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Point of View

18 July 2003

How does the state budget crisis affect you as a student?

'I'm worried about the cuts here and how the loss in funding for UC will affect my own budget. I'm still dependent on my mother financially, and we fall into the trap of being in the "middle-income" bracket where you can't get financial aid. It will hit us hard. I'm also concerned about how the extra costs will change people's decisions about what they want to do — what housing they can get or what opportunities they can pursue. And cutting resources for public education — for elementary schools, middle schools — is really going to hurt. Overall I feel that some structural change has to be made, because these problems were here before Governor Davis took office and they're going to be here after he leaves, too.'
—Maya Jones, fourth-year History major
Maya Jones

hai Dao 'The main way the budget crisis affects me is that my roommate told me that they just increased fees by 25 percent. That's on top of the fee increases we already had this year. That sucks. I've gotten financial aid before; I'm waiting to hear if I'll get it for this year.'
—Hai Dao, fourth-year History/English major

'I read in the newspaper that they are planning to raise fees by 25 or 30 percent. That is definitely going to affect me because this year I'll be a sophomore and already my family doesn't have a lot of money to spend. Because of this budget crisis, not as many people will be able to get a college education and that will affect the economy in the long run in terms of fewer qualified people for jobs. It goes in circles. What I want to know is, Why should education suffer because of the government policies? They should raises taxes on something else first. Maybe public transportation, although that would make me suffer too because I take BART.'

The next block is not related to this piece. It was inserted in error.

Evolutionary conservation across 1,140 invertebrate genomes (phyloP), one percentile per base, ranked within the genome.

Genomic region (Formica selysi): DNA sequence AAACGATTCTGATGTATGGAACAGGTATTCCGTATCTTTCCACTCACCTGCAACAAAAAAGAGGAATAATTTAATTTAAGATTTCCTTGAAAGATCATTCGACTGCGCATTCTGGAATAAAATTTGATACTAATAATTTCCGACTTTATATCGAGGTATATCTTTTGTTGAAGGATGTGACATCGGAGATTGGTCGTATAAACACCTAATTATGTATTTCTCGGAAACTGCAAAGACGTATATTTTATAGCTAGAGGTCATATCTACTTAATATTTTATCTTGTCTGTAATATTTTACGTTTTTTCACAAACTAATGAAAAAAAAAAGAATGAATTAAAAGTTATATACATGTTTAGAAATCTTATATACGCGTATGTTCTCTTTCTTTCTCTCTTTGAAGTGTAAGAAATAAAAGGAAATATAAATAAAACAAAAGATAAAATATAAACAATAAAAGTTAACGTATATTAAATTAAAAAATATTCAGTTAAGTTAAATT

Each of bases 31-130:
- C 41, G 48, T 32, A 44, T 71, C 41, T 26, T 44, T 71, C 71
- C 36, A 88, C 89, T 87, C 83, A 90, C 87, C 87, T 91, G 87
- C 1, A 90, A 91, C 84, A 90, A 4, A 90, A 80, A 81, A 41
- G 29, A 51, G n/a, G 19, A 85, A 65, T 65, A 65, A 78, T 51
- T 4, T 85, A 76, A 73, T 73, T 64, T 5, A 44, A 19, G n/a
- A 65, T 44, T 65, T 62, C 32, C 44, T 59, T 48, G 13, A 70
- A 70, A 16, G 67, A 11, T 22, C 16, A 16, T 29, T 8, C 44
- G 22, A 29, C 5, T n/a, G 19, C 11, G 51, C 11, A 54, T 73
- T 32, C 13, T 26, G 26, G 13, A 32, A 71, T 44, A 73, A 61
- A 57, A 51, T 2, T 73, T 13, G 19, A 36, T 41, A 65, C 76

—Jenny Belotserkovsky, second-year Business or Mass Communications major (intended)
Jenny Belotserkovsky

Jonathan Richina
'I'll be starting school here in the fall so it does affect me. Prices going up for school are not a good thing for anybody. It will be hard for my parents financially, and it might jeopardize the things I can do, like extracurricular activities. Other people might not be able to afford to come here at all, they'll have to go to another university or a junior college or something. I just hope the government can fix its problems.'
—Jonathan Richina, first-year Integrative Biology major (intended)

'I'm worried about the budget in that my tuition is going up. I am not on financial aid, but a lot of my friends are and I am worried that they might suffer more. And besides tuition increases, a lot of campus facilities won't be as available — they're cutting back on library hours and a lot of things that are pretty essential to a college campus. On the other hand, money is money, and if the state doesn't have it, you can't really argue with the numbers. So what can you do?'
— Nancy Lee, third-year Molecular & Cell Biology major
Nancy Lee

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